8 Replies to “Odds, Ends, And Goldstein!”

  1. There are presently strict laws in CA protecting children from sexual abuse. Any teacher or other adult suspected of abuse MUST be reported immediately to authorities outside of school (i.e. police). The adult is then placed on administrative leave while the investigation is pending. As soon as the person is convicted of sexual abuse, his credential is pulled and he loses his job automatically.

    We have seen from the Penn State scandal where the real problem is. Administrators often turn a blind eye to allegations made by students, teachers and parents. Employees such as teachers, custodians and aides are often pressured to “tell us [administrators] first” before going to police.

    In Cerritos CA, a principal called the police after an employee threatened to murder staff members, even though she was explicitly told not to do so by her superiors. She was immediately placed on administrative leave for insubordination and then demoted. Her lawsuit is now in the courts.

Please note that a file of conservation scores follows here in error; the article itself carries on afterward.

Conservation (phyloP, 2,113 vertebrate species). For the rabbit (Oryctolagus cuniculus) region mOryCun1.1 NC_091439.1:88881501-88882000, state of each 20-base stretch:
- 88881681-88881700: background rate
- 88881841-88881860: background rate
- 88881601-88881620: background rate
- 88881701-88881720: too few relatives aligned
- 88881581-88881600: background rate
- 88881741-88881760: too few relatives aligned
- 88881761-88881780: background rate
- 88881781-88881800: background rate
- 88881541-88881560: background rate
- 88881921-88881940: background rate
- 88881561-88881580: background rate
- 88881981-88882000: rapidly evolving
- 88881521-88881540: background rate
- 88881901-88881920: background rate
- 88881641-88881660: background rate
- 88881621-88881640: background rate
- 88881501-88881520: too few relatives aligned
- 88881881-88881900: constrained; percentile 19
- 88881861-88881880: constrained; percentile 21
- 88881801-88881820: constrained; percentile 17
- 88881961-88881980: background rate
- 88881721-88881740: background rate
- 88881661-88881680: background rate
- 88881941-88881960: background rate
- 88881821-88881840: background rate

Further investigations of the Miramonte and Penn State scandals will show that there are strict laws in place but those in leadership often ignore these laws. In the simplest language, the reputation of the school is often placed above the safety of the students.

    California lawmakers are smart enough to know that more laws are not needed but we do need a system of checks and balances to make certain these laws are obeyed.

  2. One of the most shameful aspects of the present “reform” is the fact that all the “accountability” is placed on teachers but not on the school leaders who are actually responsible for much of what happens.